Speech: Giving Customer Better Access to Information
Europe, Middle East and Africa
The UK Information Commissioner’s Office (ICO) has made available a speech (20 June 2011) delivered by ICO deputy commissioner David Smith, in which he emphasises the need for banks to give customers better access to their information.
Reports Criticise Banks
Privacy Commissioner for Personal Data (PCPD) Allan Chiang has released the following investigation reports and appendices (all dated 20 June 2011):
Mr Chiang said that the four investigation reports which concerned banks related to the misuse of customer information, particularly with respect to the collection and use of data, and non-compliance with opt-out requests. Some of the particular problems identified in the reports included personal information collection statements which were too small to be legible, and the disclosure of details to third parties without obtaining express consent from the customer.
Mr Chiang said that he hoped all organisations which use personal data will heed the lessons from these investigations, further stating that the decision to name the contravening bodies is intended to “invoke the sanction and discipline of public scrutiny” and “serve to encourage compliant behaviour by data users concerned and related parties”.
PCPD’s media release (20 June 2011)
Related news item:
China Daily: Banks slapped over customer privacy violations (21 June 2011)
(Source: PCPD; China Daily)
BNM Internet Scam Warning
Bank Negara Malaysia (BNM) has issued an alert to internet banking users to be wary of recent phishing scams using BNM’s name to deceive members of the public into disclosing personal banking details. BNM advised that “[f]inancial institutions, including credit card issuers and Bank Negara Malaysia and all banking institutions will never request for personal banking information when contacting customers, be it via telephone calls, SMS or emails”, and that suspicious activities should be reported to BNM.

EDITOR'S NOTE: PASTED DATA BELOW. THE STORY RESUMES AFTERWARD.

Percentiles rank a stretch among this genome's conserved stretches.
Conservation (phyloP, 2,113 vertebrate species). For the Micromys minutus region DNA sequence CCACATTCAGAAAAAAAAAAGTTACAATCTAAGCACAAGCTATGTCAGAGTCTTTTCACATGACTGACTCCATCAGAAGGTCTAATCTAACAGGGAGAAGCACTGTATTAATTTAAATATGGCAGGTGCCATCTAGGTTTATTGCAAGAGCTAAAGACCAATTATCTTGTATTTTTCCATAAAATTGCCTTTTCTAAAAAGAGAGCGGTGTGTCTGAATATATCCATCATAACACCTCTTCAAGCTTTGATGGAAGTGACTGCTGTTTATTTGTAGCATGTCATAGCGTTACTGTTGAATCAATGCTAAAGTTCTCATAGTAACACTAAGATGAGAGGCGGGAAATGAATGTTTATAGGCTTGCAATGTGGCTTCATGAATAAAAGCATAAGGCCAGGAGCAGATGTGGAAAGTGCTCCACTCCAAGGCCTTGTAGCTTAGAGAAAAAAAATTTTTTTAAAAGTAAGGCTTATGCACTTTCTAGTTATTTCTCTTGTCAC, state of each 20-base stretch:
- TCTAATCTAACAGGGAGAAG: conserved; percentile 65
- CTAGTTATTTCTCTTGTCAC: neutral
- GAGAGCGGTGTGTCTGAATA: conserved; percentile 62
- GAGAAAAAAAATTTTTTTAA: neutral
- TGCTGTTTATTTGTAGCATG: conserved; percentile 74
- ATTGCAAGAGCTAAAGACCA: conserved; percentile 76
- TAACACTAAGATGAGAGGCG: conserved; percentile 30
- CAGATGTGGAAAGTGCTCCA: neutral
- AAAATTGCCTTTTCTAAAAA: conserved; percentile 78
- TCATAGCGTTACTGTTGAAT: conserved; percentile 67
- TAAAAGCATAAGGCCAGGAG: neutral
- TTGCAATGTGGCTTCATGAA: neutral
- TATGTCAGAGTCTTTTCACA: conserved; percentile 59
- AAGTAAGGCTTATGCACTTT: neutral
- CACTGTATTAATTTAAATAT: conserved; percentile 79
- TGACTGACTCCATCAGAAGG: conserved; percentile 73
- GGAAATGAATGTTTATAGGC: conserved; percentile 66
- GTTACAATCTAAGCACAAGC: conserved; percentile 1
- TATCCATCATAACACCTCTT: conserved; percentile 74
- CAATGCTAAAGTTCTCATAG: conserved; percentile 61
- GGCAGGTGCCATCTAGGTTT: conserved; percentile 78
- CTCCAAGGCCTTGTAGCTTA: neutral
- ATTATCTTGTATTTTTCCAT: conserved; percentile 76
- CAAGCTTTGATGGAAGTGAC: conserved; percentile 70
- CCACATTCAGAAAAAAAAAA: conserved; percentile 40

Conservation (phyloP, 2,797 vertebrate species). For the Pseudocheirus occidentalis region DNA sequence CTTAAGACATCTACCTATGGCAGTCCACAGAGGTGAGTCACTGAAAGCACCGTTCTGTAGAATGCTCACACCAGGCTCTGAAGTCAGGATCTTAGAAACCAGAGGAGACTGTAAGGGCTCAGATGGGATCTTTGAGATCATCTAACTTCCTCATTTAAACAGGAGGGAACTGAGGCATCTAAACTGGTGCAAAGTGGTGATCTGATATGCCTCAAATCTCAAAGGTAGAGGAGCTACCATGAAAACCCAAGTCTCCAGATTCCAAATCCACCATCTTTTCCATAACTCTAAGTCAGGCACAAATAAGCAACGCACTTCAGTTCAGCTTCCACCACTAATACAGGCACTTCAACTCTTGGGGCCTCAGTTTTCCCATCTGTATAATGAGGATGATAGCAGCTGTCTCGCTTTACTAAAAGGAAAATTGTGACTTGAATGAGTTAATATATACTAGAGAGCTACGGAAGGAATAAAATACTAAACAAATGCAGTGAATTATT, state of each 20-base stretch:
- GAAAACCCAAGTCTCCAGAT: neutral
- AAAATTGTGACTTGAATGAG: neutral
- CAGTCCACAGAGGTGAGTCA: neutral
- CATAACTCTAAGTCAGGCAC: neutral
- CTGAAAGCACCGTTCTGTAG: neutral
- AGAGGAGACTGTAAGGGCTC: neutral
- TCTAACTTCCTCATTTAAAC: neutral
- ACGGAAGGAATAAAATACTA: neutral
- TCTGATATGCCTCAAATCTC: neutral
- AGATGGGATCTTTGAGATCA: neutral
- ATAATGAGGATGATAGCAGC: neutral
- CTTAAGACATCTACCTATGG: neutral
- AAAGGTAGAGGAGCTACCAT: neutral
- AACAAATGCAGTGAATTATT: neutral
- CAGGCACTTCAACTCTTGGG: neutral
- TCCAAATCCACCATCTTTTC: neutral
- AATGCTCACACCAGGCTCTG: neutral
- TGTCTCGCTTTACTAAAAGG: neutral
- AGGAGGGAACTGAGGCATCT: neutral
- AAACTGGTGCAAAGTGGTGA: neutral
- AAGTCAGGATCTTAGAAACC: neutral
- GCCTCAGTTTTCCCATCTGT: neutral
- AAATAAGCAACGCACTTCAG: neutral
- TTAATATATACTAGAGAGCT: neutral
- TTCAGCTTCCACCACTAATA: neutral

BNM’s media release (16 June 2011)
Australia’s New Cybercrime Legislation
Reuters reports that the Australian government has made public new cybercrime legislation following a spate of recent attacks on multinational companies, like Google, Citigroup and the International Monetary Fund. New laws will reportedly allow Australian police and intelligence agencies improved access to information stored abroad when investigating locally committed cybercrimes. Reportedly, Australia is also in the process of developing “a cyber defence strategy to combat hacking and electronic espionage, including the growing threat posed by state-sponsored cyber attacks”, due to be unveiled in 2012.
Reuters: Australia unveils cybercrime laws to combat global threat (22 June 2011)
Desperately Seeking Better Data Protection
The Star reports that Privacy Commissioner Jennifer Stoddart has criticised online dating site eHarmony for allegedly failing to respond to user requests to permanently delete accounts. The site has reportedly responded to Ms Stoddart’s concerns and is “in the process of implementing policies and procedures that include a maximum retention period”. Other dating websites were also reportedly faulted for failing to have privacy policies, or for having policies which lacked crucial information in dealing with personal information.
The Star: eHarmony dating site targeted by privacy watchdog (22 June 2011)
(Source: The Star)